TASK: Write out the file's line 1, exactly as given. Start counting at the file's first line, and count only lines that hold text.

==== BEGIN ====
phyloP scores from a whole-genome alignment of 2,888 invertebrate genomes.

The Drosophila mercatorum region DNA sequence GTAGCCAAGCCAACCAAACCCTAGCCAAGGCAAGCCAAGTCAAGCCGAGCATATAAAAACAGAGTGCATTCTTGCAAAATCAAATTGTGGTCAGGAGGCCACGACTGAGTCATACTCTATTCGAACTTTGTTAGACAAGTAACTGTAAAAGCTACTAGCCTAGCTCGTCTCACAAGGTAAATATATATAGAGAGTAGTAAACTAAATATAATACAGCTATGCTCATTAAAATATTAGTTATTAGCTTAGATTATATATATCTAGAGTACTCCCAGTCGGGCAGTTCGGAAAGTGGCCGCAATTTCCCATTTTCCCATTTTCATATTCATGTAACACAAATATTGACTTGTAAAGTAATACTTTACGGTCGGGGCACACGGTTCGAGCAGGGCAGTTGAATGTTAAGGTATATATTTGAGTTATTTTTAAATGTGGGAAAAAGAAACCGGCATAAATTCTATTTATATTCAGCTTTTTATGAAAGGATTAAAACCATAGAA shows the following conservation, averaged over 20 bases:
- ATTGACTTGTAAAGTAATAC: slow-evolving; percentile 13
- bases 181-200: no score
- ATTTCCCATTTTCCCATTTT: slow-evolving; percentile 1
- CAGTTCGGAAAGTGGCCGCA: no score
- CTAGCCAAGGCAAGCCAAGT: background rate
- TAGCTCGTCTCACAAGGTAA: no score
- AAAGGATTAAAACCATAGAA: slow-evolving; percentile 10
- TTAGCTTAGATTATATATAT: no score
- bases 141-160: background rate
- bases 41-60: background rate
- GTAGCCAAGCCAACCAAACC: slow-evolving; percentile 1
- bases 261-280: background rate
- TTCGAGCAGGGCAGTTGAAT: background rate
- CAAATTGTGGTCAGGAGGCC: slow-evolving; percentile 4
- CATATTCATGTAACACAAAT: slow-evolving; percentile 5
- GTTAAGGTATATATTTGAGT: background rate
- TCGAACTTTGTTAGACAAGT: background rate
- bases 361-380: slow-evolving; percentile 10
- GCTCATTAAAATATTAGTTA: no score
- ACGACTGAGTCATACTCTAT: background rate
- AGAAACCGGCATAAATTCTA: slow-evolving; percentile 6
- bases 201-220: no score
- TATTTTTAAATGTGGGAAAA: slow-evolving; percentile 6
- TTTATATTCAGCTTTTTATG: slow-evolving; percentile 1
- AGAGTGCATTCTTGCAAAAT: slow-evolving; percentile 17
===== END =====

phyloP scores from a whole-genome alignment of 2,888 invertebrate genomes.